Wisconsin Department of Children and Families

Protecting Children, Strengthening Families, Building Communities

Disclaimer

Department of Children and Families’ public benefit programs will continue during the partial federal government shutdown. Read the full announcement here.

Becoming a Wisconsin Works (W-2) Worksite

The primary goal of Wisconsin Works (W-2) is to help parents find and keep employment. Building work experience through a W-2 worksite is one of the most effective ways for a participant to prepare for unsubsidized employment. It provides W-2 participants the opportunity to build skills and good work habits, as well as gain a positive professional reference, and expand their resume.
Becoming a worksite provides the employer with workers who can help the organization achieve its goals. In addition,

  • The worksite employer does not need to pay the participant. A Community Service Job (CSJ) or a W-2 Transition (W-2 T) worker receives a monthly check directly from the W-2 agency for engaging in assigned work activities.
  • The worksite employer does not need to provide worker's compensation. These costs are covered by the W-2 agency unless the employer agrees to cover these costs.
  • The W-2 agency continues to provide ongoing case management to CSJ and W-2 T participants who work on a worksite. Workers also receive ongoing case management from W-2; W-2 Agency staff will work with the employer and the worker to maximize the potential for success of the placement. Available assistance may include:
    • Child Care;
    • Food Stamps (FoodShare);
    • Medicaid;
    • Transportation;
    • Job Coaching; and
    • Skills Development.

Types of Employers

State, county, municipal, or other governmental bodies

  • Examples of Employers: housing authorities, school systems, parks and recreation, etc.
  • Examples of Tasks: upkeep of public housing, maintenance of parks or other public facilities, urban gardening/forestry, neighborhood watch patrol, urban cleanup/renewal, graffiti removal.

Community-based organizations and publicly-funded agencies

  • Examples of Employers: community non-profit agencies, religious organizations, hospitals, schools.
  • Examples of Tasks: clerical, child care, educational aide, personal assistant or driver.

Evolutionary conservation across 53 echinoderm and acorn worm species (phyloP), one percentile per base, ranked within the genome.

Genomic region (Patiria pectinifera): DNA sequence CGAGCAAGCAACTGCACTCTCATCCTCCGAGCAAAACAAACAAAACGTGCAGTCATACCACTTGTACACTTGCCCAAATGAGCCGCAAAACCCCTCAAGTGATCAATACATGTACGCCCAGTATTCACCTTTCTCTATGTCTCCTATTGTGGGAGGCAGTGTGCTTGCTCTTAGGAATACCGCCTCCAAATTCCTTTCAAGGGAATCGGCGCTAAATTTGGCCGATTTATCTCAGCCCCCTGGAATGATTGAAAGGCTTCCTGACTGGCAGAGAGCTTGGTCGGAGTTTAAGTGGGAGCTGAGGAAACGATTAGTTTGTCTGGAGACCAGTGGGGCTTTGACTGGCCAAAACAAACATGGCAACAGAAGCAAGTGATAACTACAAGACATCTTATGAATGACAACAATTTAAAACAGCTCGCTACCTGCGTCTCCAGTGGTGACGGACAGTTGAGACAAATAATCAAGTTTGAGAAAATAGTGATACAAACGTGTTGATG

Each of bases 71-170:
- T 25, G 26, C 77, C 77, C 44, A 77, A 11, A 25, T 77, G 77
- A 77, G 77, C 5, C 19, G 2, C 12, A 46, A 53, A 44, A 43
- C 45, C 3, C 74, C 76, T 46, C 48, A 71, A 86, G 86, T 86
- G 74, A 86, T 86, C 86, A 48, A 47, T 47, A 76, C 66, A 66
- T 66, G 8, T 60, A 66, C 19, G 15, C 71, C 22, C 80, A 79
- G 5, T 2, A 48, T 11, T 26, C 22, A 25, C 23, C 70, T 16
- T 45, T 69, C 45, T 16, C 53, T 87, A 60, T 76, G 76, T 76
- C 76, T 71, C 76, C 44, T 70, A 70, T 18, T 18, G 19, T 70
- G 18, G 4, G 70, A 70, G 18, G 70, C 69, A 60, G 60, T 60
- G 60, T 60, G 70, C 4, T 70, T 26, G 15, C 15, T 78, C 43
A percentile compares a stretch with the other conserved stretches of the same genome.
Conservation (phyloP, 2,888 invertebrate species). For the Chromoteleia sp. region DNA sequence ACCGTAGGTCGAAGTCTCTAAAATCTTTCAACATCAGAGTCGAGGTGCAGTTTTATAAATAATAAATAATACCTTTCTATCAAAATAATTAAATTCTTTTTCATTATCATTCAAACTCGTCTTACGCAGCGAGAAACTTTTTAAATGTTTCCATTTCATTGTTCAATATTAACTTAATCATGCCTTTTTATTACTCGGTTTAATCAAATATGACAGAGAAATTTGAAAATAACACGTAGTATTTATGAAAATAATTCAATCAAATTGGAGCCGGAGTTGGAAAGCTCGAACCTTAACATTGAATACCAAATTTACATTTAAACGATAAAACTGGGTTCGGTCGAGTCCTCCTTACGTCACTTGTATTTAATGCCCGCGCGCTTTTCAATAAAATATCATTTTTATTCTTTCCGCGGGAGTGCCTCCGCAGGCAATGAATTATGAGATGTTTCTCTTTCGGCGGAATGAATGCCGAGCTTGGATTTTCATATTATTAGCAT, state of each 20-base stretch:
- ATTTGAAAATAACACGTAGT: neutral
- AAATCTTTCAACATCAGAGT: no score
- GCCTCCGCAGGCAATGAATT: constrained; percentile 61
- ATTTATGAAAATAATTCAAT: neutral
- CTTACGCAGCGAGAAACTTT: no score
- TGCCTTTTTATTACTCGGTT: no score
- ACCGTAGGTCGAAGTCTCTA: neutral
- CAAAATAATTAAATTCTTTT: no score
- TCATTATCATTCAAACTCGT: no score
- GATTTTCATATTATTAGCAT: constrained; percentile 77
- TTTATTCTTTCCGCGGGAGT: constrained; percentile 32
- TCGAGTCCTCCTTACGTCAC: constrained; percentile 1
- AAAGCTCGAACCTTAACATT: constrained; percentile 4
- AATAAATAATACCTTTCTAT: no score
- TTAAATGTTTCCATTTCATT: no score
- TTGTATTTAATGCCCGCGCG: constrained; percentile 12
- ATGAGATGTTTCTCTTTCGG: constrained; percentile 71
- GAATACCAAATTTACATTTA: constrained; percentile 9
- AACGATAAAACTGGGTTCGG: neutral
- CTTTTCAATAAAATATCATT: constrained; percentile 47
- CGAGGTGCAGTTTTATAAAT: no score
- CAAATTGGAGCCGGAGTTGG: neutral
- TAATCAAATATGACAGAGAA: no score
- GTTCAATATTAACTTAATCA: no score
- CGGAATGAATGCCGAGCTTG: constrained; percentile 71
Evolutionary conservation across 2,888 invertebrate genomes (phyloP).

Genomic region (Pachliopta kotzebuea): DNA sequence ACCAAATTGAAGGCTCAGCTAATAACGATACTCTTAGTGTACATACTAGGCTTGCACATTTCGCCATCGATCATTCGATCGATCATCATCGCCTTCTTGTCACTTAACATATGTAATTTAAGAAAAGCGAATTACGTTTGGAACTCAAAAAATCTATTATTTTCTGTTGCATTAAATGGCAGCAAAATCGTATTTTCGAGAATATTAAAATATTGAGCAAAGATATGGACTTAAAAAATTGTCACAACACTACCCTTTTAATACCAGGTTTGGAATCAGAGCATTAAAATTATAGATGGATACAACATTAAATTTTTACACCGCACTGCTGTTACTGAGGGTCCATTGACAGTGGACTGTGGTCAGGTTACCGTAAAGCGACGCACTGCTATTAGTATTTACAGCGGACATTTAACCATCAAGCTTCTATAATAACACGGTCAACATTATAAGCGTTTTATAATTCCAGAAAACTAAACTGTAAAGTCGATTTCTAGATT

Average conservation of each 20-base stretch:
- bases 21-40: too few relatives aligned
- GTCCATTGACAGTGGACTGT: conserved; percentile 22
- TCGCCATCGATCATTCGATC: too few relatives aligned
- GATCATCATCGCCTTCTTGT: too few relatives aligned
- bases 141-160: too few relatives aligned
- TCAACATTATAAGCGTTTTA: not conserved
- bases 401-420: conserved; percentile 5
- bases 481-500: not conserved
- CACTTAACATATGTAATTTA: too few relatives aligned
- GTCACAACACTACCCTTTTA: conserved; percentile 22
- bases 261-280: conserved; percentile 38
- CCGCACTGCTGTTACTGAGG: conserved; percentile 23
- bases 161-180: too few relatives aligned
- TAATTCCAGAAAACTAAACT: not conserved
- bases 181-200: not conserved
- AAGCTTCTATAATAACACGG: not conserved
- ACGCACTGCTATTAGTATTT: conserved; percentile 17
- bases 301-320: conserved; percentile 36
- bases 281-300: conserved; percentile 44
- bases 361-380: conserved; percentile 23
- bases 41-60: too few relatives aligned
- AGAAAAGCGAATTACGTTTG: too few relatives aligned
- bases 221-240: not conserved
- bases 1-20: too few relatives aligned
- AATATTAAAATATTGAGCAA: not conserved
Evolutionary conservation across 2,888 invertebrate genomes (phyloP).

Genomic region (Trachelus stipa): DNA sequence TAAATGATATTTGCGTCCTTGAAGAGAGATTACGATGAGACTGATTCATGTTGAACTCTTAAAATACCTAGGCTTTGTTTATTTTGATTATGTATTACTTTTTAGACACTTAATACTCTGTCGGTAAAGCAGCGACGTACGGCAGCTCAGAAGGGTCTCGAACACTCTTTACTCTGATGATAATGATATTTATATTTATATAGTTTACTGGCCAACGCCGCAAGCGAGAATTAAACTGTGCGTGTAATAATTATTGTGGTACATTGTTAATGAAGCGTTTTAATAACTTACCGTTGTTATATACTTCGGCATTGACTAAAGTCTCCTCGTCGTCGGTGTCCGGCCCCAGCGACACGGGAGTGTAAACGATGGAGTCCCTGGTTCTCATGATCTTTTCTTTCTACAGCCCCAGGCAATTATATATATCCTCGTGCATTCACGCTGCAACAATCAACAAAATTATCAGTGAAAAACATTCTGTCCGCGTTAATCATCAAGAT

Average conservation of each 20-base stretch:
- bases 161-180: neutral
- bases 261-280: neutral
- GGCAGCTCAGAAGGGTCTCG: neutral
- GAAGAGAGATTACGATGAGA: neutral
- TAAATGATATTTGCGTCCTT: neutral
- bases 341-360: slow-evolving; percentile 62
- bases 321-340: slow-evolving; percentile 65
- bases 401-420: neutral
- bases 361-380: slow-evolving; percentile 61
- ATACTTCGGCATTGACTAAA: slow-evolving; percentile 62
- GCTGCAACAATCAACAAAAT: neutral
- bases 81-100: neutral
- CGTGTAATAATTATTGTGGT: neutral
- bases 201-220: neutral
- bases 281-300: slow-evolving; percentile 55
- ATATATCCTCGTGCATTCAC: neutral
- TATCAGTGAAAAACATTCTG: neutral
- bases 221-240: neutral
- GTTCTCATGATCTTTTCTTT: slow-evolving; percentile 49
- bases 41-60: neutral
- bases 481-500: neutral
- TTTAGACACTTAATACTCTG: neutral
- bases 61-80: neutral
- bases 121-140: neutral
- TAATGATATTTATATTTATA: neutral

Contract organizations

(Including nonprofit, profit, or private/public companies that contract for services such as industrial laundering, packaging and distribution, recycling, cleaning, etc.)

  • Examples of Employers: private non-profits, W-2 agencies, specialized for-profit organizations.
  • Examples of Tasks: same as listed for community-based organizations and governmental agencies.

Getting Started

To become a CSJ/W-2 T worksite provider, employers may contact the nearest W-2 agency by going to the W-2 Agency locator page. W-2 agency staff will help develop an agreement with the company or organization that will cover expectations built upon four primary issues:

  • Compliance with all federal, state and local laws, ordinances, and regulations and collective bargaining agreements affecting the health, safety, nondiscrimination, and continued success of participants and the non-displacement of current employees.
  • Provision of a structured work-training environment with clear expectations for all training positions, supervision, and willingness to mentor/coach CSJ/W-2 T workers toward success in the workplace.
  • Provision of a training position that provides meaningful tasks and replicates actual work conditions, taking into consideration the CSJ/W-2 T worker’s unique circumstances and needs.
  • A willingness to work collaboratively with W-2 agency and Job Center staff to ensure any factors that impact on the participant’s continued success on the job are shared with the placing agency in a timely manner for a proactive response to any potential concerns.